THERE ARE two states in the world where mil­lions of peo­ple at­tend a Seder. One is Is­rael; which is the other? No sin­gle state in Amer­ica has this scale of Seder-go­ers and Bri­tain cer­tainly does not come close. The an­swer lies in south-western In­dia.

In case you are imag­ing­ing some mas­sive se­cret Jewish pop­u­la­tion, that is not the story in Ker­ala; the Sedarim there are or­gan­ised by Chris­tians. The state is home to around four mil­lion St Thomas Chris­tians, also known as Mar Thoma Nas­ra­nis and ev­ery spring they hold a fam­ily-based cel­e­bra­tion in­volv­ing un­leav­ened bread, read­ing the Book of Ex­o­dus and pray­ing. Sound fa­mil­iar?

It all starts with clean­ing. The kitchen is thor­oughly scrubbed be­fore any food prepa­ra­tion be­gins and, when the cook­ing starts for the Pe­saha — Passover — meal, the Pe­saha ap­pam takes cen­tre stage. This is un­leav­ened bread made only for Pe­saha, though there is one slight dif­fer­ence to matzah be­yond its softer feel: Pe­saha ap­pam has a cross de­sign on it. Crosses and tim­ing aside — Pe­saha is not cel­e­brated ac­cord­ing to the Jewish cal­en­dar but rather on the eve of Easter Fri­day — it is all very Seder-es­que.

The fam­ily gath­ers, the bib­li­cal pas­sages about the Is­raelites leav­ing Egypt are read and the head of the house­hold rev­er­en­tially breaks the spe­cial bread, tak­ing care not to drop a crumb. Ev­ery­body can rest as­sured the bread has not been con­tam­i­nated by any leav­ened food, as it is steamed in a a ded­i­cated pan. Leav­ened foods are banned from the meal.

Spe­cial pro­duce is served — not maror and karpas but ba­nanas and other fruits. As in Jewish tra­di­tion, Pe­saha sea­son is a time for char­i­ta­ble giv­ing. There is a fo­cus on the drink — paal, a spiced milk drink — as well as the food for the evening.

“Like the Jewish fes­ti­val, this Chris­tian feast is cel­e­brated at Nas­rani homes,” says the Nas­rani Foun­da­tion. “They con­sider this day with great rev­er­ence. This cel­e­bra­tion among them could be con­sid­ered as a Chris­tian ver­sion of the Jewish Passover, per­haps handed over to them through the early Jewish con­verts among them.”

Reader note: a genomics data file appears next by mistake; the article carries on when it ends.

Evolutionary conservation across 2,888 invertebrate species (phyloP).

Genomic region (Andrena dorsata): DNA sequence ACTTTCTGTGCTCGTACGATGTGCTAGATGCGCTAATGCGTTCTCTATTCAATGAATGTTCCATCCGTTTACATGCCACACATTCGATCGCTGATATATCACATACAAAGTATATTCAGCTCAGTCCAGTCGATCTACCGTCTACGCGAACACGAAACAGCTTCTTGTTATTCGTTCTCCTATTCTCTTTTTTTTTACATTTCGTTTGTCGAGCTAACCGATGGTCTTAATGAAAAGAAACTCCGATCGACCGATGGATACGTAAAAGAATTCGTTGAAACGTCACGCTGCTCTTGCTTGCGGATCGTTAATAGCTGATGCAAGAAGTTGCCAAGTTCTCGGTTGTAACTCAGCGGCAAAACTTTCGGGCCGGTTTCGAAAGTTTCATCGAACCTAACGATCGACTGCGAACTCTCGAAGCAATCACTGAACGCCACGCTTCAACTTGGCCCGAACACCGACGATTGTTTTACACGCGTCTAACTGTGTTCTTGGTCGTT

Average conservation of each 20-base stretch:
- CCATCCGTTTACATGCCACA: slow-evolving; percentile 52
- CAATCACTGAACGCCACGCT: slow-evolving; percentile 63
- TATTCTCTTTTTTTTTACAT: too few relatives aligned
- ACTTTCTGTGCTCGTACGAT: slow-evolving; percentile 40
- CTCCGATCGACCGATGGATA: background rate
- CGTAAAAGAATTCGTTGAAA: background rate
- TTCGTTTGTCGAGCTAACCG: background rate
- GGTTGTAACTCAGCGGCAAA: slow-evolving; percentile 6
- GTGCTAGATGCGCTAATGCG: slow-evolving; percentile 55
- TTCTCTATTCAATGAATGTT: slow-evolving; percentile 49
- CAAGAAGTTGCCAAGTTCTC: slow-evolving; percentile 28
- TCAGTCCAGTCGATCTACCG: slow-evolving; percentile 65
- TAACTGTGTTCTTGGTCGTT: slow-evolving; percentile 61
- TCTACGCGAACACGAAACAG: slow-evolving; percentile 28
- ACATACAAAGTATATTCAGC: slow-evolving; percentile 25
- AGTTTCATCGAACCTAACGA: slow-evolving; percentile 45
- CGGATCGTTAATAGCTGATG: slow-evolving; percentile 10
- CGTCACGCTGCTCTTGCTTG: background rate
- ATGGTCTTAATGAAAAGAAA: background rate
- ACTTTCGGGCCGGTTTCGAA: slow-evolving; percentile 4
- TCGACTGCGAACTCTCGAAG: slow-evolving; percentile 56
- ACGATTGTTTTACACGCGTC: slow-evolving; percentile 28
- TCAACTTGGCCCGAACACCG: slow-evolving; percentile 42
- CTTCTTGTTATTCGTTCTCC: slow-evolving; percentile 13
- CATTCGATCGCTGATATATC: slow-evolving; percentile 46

This foun­da­tion be­lieves Jews who con­verted to Chris­tian­ity in In­dia may have in­te­grated Sed­er­like prac­tices into lo­cal Chris­tian­ity and says this makes sense in the con­text of his­tory.

“From lit­er­a­ture it is clear that early Jewish Chris­tians, par­tic­u­larly Ara­maic-speak­ing Chris­tians, prac­tised sev­eral Jewish rit­u­als, in­clud­ing Pe­saha, up to the fourth cen­tury,” says the Nas­rani Foun­da­tion. An­other the­ory is that the prac­tice was im­ported from Europe.

Nat­u­rally, who­ever en­trenched the Pe­sha prac­tice among Nas­ra­nis placed dif­fer­ent sig­nif­i­cance upon it from that of the Jewish Seder, re­lat­ing it to Holy Com­mu­nion, where wine and bread rep­re­sent the blood and body of Christ. “For Nas­ra­nis, the ob­ser­vance of Pe­saha is the feast of Eucharist,” writes Su­n­ish Ge­orge J. Alumkal in the Jour­nal of In­doJu­daic Stud­ies. 1. Ac­cord­ing to the ha­gadah, in which city did five rab­bis spend so long on Seder that their stu­dents came to tell them it was morn­ing? 2. What are the names of the cities the Is­raelites built for the Egyp­tian regime? 3. What were the names of Moses’ par­ents?

4. What was Moses’ sis­ter called?

5. Which of the 10 plagues was sub-zero? 6. Ac­cord­ing to Rabbi Ga­maliel, who is quoted in the ha­gadah, what are the three things that need to be spo­ken about to ful­fil the “duty” of telling the Passover story at Seder?

7. How many of the four cups of Seder wine are drunk be­fore the meal? 8. It is said that when the Is­raelites ar­rived at the Red Sea, peo­ple were ret­i­cent to en­ter and one man from the tribe of Ju­dah jumped in and fear­lessly led the way. What was his name?

9. At sec­ond Seder, the li­turgy in­cludes a count­ing rit­ual that then takes place nightly un­til Shavuot. What is it called?

10. What is the “three” of Echad Mi Yodea? 11. What is the “11” of Echad Mi Yodea?

12. Who ate the kid in the song Chad Gadya? 13. Which is the tra­di­tional lan­guage of the dec­la­ra­tion dis­avow­ing any chametz not found dur­ing clean­ing?

14. May straw­ber­ries be used as the karpas, which is of­ten trans­lated as the “spring veg­etable” of the Seder ser­vice? 15. What is the max­i­mum amount of time that may be taken to pre­pare matzah be­fore it is classed as risen and in­ap­pro­pri­ate for Passover?

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